How to Become a Physician Assistant in Oregon
Have you ever considered the medical field as a profession but dreaded spending the next 8 to 15 years (depending on specialty) in medical school? Why not consider a career as a highly paid physician assistant?
While the education requirements for a physician assistant are very similar to those of a nurse practitioner, because the physician assistant is more likely to work in a doctor’s office than in a hospital, the work schedule is more predictable and manageable than it is for a nurse practitioner, and the educational requirement and the pay are virtually equal. While the duties of a nurse practitioner and the physician assistant are quite similar, the nurse practitioner is legally allowed to work independently, while the physician assistant must work under the observation of a licensed physician. Some of the duties include taking medical history from patients, conducting physical exams, diagnosis, ordering and interpreting tests, developing treatment plans, counseling on preventive care, in many cases assisting in surgery, and writing prescriptions. While uncommon in hospital settings, they can also make rounds in hospitals and nursing homes.
If you have decided to go down this path, here are a few things to keep in mind if you are interested in becoming a physician assistant in Oregon:
In addition to an undergraduate degree, as a physician assistant in Oregon, you are also required to obtain post-baccalaureate training that typically lasts between 23 and 30 months from a training program that is approved by the American Medical Association Committee on Allied Health Education and Accreditation (CAHEA), and there are many physician assistant programs in Oregon that fit the bill quite well. Physician assistant programs in Oregon generally take an average of 26 months of full-time study to complete. For first-year students, the focus is mainly on classroom instruction in medical science and clinical preparation. In many physician assistant schools in Oregon, many of the prescribed courses required may include pathology, pediatrics, diagnosis, surgical technique, emergency medicine, pharmacology, and research methods. Applying to physician assistant schools or programs in Oregon can be very competitive, so it is always a good idea to start applying while still an undergraduate; and it will not hurt to take any or all of the following courses if possible, such as chemistry, physiology, anatomy, microbiology, and biology. Afterward, the curriculum shifts to an exploration of the various disciplines, such as general surgery, gynecology and behavioral medicine, which will help you gain first-hand experience in patient care under the supervision of licensed physicians. Once the training program is completed, the physician assistant must be certified in the State of Oregon by filing the necessary documentation with the Oregon Medical Board.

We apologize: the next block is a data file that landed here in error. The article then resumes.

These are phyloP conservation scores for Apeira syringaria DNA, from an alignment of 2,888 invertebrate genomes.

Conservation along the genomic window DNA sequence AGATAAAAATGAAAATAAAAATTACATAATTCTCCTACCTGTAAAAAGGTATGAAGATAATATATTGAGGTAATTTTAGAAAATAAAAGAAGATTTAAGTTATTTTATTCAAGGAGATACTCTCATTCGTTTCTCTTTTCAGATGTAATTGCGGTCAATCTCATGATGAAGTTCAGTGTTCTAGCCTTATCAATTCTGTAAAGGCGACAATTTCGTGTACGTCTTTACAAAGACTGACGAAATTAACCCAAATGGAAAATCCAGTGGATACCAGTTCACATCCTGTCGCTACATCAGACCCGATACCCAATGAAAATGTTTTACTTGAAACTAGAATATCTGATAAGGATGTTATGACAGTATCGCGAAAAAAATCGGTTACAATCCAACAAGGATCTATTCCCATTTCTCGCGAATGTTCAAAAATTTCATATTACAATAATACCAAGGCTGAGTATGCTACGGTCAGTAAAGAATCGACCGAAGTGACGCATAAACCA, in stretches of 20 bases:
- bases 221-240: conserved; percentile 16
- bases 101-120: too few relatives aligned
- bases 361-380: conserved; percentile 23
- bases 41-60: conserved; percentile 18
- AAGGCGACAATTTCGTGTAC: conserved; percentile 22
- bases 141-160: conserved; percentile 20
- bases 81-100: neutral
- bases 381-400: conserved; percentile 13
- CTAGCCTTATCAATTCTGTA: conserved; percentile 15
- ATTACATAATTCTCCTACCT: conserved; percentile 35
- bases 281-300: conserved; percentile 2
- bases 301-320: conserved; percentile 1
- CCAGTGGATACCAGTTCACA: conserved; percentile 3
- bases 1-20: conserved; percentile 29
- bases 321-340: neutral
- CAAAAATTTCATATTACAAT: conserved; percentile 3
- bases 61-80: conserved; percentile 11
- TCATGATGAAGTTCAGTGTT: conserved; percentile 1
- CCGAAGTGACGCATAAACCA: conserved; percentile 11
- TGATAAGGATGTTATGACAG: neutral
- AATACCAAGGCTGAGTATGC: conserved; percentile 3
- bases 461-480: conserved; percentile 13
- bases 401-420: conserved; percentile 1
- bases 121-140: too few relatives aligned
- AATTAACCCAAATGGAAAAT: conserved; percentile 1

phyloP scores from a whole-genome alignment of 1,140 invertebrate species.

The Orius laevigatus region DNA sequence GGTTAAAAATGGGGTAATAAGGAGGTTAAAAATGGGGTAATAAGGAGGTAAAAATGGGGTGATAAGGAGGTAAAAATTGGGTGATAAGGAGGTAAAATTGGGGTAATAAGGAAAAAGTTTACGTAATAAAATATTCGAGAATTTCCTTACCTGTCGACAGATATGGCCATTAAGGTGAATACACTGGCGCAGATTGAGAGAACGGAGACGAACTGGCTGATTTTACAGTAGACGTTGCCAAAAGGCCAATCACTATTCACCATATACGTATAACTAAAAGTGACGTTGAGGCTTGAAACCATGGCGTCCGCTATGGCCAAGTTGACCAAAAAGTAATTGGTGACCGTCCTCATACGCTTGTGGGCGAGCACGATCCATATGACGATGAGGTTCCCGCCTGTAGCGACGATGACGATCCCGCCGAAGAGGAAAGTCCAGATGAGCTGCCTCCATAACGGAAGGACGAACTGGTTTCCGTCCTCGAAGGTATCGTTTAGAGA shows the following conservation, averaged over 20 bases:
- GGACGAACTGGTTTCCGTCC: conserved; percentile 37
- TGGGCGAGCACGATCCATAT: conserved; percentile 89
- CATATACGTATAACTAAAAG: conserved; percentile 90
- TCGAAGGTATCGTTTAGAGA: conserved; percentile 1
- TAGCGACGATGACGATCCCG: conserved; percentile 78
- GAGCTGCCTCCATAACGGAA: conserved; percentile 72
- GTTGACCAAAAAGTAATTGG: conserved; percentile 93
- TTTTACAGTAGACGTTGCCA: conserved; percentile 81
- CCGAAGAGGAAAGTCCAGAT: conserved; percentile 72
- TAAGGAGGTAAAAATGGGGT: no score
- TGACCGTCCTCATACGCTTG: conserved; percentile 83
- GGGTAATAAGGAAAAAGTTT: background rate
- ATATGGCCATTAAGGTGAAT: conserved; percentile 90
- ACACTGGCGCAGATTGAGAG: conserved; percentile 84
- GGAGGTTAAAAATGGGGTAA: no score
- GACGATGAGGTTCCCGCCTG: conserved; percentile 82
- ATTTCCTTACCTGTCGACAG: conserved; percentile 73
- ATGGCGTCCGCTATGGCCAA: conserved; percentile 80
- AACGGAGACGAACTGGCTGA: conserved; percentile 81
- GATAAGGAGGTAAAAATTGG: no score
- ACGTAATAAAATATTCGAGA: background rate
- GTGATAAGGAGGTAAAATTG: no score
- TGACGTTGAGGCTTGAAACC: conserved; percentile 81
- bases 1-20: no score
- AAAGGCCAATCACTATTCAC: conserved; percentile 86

Unlike most other master’s programs, physician assistants can put in an average of 27 months of graduate school and get paid at much higher levels than other master’s program graduates. The prospects in this profession are bright, with a faster than average job growth of 30% for physician assistants through the 2010-2020 decade, according to the U.S. Bureau of Labor Statistics (BLS). Based on the Forbes 2014 list of highest paid master’s degrees, the physician assistants master’s program was rated as the one with the most value for at least four of the last five years; and a physician assistant job applicant is almost guaranteed immediate employment opportunities long-term, with nearly unlimited options, in a field with an astonishing $97,000 annual national median pay! While the Physician assistant salary in Oregon is slightly below average at $85,000, it is still significantly above the average than it is for other master’s programs, and you will get the most bang for the buck, if you will. But keep in mind that as a physician assistant in Oregon, you will be required to be licensed by the state. And, along with the completion of the aforementioned accredited training program, the licensing process will also entail passing the Physician Assistant National Certifying Examination (PANCE). PANCE, which is sanctioned and administered by the National Commission on Certification of Physician Assistants (NCCPA), will evaluate the fundamental medical and surgical comprehension. Candidates who pass the PANCE may use the Physician Assistant-Certified (PA-C) designation.
Physician assistants must maintain the PA-C designation by earning 100 continuing education credits every two years, and they are also required to pass the Physician Assistant National Re-certifying Exam every six years. PA-Cs are subject to re-certification and testing fees.
But whatever the challenges are for this profession, the one thing that is certain is that if you have a passion and a genuine compassion for others, and you intuitively feel this calling, a career as a physician assistant can be extremely rewarding, both emotionally and financially.